UPDATE 1-Argentine inflation lower-than-expected in November

* Food prices rise 0.9 percent, clothing up 1.2 percent

* Reuters poll forecast 0.9 percent

* Analysts say “real” inflation at least twice gov’t rate
(Recasts, adds details, background)

BUENOS AIRES, Dec 15 (BestGrowthStock) – Argentine inflation
(ARCPI=ECI: ) came in at a lower-than-expected 0.7 percent in
November, driven by clothing and food prices but slowing from
the previous month, the INDEC national statistics agency said
on Wednesday.

Last month’s figure was below the median outlook for 0.9
percent in a Reuters poll of four economic analysts, who said
the government continues to underreport real inflation running
at least twice the official figure.

Wednesday’s data release brings official 12-month inflation
to 11 percent, but most private forecasts expect inflation to
end the year at between 25 percent and 30 percent.

“To sum up, 2010 will close with inflation of 27 percent,
exceeding the level recorded in 2007 and 2008 by several points
and making the biggest rise since (early 2002),” the Buenos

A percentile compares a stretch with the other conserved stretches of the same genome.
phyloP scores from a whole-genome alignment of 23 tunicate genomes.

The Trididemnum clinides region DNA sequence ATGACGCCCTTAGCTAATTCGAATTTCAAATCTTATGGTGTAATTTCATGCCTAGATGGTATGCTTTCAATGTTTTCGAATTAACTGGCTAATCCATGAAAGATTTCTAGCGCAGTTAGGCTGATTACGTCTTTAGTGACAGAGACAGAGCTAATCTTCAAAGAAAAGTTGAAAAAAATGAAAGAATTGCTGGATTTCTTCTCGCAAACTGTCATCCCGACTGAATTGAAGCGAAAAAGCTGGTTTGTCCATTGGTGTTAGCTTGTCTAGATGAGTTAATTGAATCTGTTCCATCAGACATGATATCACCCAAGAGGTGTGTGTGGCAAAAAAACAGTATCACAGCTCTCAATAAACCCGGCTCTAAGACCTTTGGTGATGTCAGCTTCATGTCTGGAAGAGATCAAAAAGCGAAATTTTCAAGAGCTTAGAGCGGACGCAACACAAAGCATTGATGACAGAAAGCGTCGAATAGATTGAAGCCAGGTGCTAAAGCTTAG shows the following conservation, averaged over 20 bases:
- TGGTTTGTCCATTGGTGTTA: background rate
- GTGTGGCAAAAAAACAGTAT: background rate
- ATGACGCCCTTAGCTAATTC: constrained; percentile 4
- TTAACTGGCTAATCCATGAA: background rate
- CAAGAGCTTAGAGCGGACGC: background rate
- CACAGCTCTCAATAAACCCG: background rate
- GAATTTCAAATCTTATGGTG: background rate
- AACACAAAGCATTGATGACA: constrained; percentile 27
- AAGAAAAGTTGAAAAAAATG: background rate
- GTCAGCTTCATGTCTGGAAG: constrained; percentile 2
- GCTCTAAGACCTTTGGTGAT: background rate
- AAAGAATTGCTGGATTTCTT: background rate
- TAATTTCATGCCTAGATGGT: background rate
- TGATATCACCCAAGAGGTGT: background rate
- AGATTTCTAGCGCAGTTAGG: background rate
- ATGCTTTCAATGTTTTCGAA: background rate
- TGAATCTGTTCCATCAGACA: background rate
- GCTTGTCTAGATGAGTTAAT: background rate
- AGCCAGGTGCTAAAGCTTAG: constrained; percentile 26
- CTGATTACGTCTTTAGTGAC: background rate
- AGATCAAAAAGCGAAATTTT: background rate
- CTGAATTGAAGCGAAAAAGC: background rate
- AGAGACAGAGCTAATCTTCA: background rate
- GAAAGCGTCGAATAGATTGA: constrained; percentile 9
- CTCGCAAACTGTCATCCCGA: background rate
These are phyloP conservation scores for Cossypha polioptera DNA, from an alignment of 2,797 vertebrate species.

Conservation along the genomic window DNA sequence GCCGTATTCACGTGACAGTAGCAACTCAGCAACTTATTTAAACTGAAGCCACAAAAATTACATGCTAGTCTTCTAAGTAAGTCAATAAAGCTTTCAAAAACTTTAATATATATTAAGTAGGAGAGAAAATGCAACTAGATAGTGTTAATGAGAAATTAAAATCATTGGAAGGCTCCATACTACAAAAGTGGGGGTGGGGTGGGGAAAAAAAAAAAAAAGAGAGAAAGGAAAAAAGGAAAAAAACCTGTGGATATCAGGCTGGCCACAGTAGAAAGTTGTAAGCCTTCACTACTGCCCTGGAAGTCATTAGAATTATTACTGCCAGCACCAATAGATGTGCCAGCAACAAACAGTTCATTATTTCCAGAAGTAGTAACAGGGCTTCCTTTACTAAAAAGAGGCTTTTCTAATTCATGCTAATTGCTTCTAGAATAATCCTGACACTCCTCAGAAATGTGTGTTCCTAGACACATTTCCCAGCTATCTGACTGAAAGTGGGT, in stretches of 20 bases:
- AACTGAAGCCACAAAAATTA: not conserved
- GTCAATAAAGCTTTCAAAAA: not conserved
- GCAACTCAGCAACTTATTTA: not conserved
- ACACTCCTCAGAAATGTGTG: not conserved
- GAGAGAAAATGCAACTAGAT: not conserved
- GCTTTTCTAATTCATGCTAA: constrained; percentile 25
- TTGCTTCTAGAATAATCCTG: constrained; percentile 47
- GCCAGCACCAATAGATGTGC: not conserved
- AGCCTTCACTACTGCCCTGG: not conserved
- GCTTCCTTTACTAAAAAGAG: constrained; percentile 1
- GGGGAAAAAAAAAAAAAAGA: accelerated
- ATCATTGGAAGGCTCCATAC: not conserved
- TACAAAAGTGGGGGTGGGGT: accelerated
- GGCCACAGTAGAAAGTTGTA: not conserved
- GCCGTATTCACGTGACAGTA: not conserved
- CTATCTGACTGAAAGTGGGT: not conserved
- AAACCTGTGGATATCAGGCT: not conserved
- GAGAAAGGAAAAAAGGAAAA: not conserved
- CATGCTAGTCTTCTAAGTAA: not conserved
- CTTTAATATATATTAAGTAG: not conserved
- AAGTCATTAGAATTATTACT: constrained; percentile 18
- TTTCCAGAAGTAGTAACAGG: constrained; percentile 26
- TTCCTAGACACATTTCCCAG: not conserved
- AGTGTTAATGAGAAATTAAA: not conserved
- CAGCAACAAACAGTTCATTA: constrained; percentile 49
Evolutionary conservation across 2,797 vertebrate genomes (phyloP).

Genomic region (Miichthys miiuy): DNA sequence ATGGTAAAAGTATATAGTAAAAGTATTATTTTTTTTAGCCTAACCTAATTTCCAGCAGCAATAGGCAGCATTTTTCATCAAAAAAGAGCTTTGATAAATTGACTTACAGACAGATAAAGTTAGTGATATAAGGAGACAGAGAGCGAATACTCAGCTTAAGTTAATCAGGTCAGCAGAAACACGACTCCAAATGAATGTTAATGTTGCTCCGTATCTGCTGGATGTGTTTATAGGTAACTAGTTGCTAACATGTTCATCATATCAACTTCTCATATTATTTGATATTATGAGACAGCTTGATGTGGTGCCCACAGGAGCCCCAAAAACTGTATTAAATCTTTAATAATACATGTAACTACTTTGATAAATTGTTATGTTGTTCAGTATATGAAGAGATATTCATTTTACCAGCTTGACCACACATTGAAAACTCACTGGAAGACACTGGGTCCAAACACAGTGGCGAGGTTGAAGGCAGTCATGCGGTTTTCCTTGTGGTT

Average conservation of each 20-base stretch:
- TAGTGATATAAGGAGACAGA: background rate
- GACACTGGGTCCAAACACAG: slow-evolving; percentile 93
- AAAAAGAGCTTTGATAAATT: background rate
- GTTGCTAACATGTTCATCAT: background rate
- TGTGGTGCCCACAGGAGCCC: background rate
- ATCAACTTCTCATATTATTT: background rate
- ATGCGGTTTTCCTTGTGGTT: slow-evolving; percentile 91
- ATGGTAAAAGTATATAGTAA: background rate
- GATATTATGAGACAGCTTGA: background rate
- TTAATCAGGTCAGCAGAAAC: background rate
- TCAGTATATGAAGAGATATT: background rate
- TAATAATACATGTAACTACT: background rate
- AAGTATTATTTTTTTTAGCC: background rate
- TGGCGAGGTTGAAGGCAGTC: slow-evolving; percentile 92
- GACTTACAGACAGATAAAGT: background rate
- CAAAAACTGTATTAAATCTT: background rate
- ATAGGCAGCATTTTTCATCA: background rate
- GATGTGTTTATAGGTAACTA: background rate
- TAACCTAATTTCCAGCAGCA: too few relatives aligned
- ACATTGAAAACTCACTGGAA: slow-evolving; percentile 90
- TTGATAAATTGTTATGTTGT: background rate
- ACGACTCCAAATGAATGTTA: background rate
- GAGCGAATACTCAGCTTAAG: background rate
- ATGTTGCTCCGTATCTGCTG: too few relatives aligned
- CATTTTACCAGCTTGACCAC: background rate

Aires-based consulting firm Ecolatina wrote in a report.

The INDEC national statistics agency said heavily-weighted
food and drinks prices rose 0.9 percent last month while
clothing prices climbed 1.2 percent.

Consumer groups, opposition politicians and renegade
statistics workers accuse Argentina’s center-left government of
under-reporting inflation for the past four years for political
gain as well as to save on inflation-linked bond payments.

Some local media had speculated that November’s figure
might come in a little higher than previous months after the
government recently sought help from the International Monetary
Fund to create a new nationwide consumer price index.

An IMF mission met this week with government officials to
begin work on the new price gauge.[ID:nN06208420]

Argentina’s consumer price marked 0.8 percent in October
and in November 2009.

(For an inflation graphic: http://r.reuters.com/gyp94q)

According to unofficial estimates that double or triple the
INDEC numbers, Argentina currently has the second-highest
inflation rate in Latin America after Venezuela.

Inflation is a major concern for President Cristina
Fernandez because it erodes Argentines’ purchasing power and
the competitive advantage that a weak peso gives to the
country’s exporters.

It also increases the risk of labor unrest when wage talks
get underway in March or April 2011.
(Reporting by Helen Popper and Luis Andres Henao; Editing by Diane Craft)

UPDATE 1-Argentine inflation lower-than-expected in November